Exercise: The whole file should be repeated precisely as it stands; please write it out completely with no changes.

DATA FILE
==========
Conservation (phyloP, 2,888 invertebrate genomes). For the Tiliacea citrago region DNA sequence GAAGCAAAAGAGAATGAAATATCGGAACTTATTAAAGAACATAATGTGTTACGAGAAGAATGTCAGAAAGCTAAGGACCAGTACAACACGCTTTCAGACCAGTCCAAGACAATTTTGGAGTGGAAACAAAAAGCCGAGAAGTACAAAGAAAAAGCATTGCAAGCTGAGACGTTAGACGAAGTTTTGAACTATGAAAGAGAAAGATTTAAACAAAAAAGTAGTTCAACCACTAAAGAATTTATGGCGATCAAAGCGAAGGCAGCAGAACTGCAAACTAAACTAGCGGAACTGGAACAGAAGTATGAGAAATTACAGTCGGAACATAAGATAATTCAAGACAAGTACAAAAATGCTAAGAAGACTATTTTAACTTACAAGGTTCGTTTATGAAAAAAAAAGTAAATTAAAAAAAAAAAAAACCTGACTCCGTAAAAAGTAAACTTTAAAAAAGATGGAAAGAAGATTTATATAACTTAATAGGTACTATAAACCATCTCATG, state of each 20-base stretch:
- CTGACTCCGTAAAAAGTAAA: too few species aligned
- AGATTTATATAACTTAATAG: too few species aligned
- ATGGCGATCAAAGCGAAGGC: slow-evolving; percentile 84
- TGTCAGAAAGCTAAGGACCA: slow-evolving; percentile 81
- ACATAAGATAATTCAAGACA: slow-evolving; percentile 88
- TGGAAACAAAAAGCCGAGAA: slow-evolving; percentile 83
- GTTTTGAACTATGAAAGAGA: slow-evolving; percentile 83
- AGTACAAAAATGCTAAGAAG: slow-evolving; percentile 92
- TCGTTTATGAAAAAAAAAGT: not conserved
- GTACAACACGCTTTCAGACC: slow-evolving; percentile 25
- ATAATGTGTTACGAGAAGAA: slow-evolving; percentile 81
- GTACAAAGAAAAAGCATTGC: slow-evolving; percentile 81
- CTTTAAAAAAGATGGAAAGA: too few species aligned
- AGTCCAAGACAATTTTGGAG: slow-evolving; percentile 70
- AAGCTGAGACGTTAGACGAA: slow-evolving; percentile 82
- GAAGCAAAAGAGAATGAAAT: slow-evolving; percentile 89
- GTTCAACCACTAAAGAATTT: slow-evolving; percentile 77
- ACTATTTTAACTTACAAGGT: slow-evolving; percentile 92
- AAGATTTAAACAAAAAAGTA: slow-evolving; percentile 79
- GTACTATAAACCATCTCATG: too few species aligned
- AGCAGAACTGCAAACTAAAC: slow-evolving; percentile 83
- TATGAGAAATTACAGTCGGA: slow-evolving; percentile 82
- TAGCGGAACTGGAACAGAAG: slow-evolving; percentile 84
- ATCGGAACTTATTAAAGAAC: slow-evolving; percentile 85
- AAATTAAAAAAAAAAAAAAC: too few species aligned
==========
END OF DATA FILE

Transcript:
Conservation (phyloP, 2,888 invertebrate genomes). For the Tiliacea citrago region DNA sequence GAAGCAAAAGAGAATGAAATATCGGAACTTATTAAAGAACATAATGTGTTACGAGAAGAATGTCAGAAAGCTAAGGACCAGTACAACACGCTTTCAGACCAGTCCAAGACAATTTTGGAGTGGAAACAAAAAGCCGAGAAGTACAAAGAAAAAGCATTGCAAGCTGAGACGTTAGACGAAGTTTTGAACTATGAAAGAGAAAGATTTAAACAAAAAAGTAGTTCAACCACTAAAGAATTTATGGCGATCAAAGCGAAGGCAGCAGAACTGCAAACTAAACTAGCGGAACTGGAACAGAAGTATGAGAAATTACAGTCGGAACATAAGATAATTCAAGACAAGTACAAAAATGCTAAGAAGACTATTTTAACTTACAAGGTTCGTTTATGAAAAAAAAAGTAAATTAAAAAAAAAAAAAACCTGACTCCGTAAAAAGTAAACTTTAAAAAAGATGGAAAGAAGATTTATATAACTTAATAGGTACTATAAACCATCTCATG, state of each 20-base stretch:
- CTGACTCCGTAAAAAGTAAA: too few species aligned
- AGATTTATATAACTTAATAG: too few species aligned
- ATGGCGATCAAAGCGAAGGC: slow-evolving; percentile 84
- TGTCAGAAAGCTAAGGACCA: slow-evolving; percentile 81
- ACATAAGATAATTCAAGACA: slow-evolving; percentile 88
- TGGAAACAAAAAGCCGAGAA: slow-evolving; percentile 83
- GTTTTGAACTATGAAAGAGA: slow-evolving; percentile 83
- AGTACAAAAATGCTAAGAAG: slow-evolving; percentile 92
- TCGTTTATGAAAAAAAAAGT: not conserved
- GTACAACACGCTTTCAGACC: slow-evolving; percentile 25
- ATAATGTGTTACGAGAAGAA: slow-evolving; percentile 81
- GTACAAAGAAAAAGCATTGC: slow-evolving; percentile 81
- CTTTAAAAAAGATGGAAAGA: too few species aligned
- AGTCCAAGACAATTTTGGAG: slow-evolving; percentile 70
- AAGCTGAGACGTTAGACGAA: slow-evolving; percentile 82
- GAAGCAAAAGAGAATGAAAT: slow-evolving; percentile 89
- GTTCAACCACTAAAGAATTT: slow-evolving; percentile 77
- ACTATTTTAACTTACAAGGT: slow-evolving; percentile 92
- AAGATTTAAACAAAAAAGTA: slow-evolving; percentile 79
- GTACTATAAACCATCTCATG: too few species aligned
- AGCAGAACTGCAAACTAAAC: slow-evolving; percentile 83
- TATGAGAAATTACAGTCGGA: slow-evolving; percentile 82
- TAGCGGAACTGGAACAGAAG: slow-evolving; percentile 84
- ATCGGAACTTATTAAAGAAC: slow-evolving; percentile 85
- AAATTAAAAAAAAAAAAAAC: too few species aligned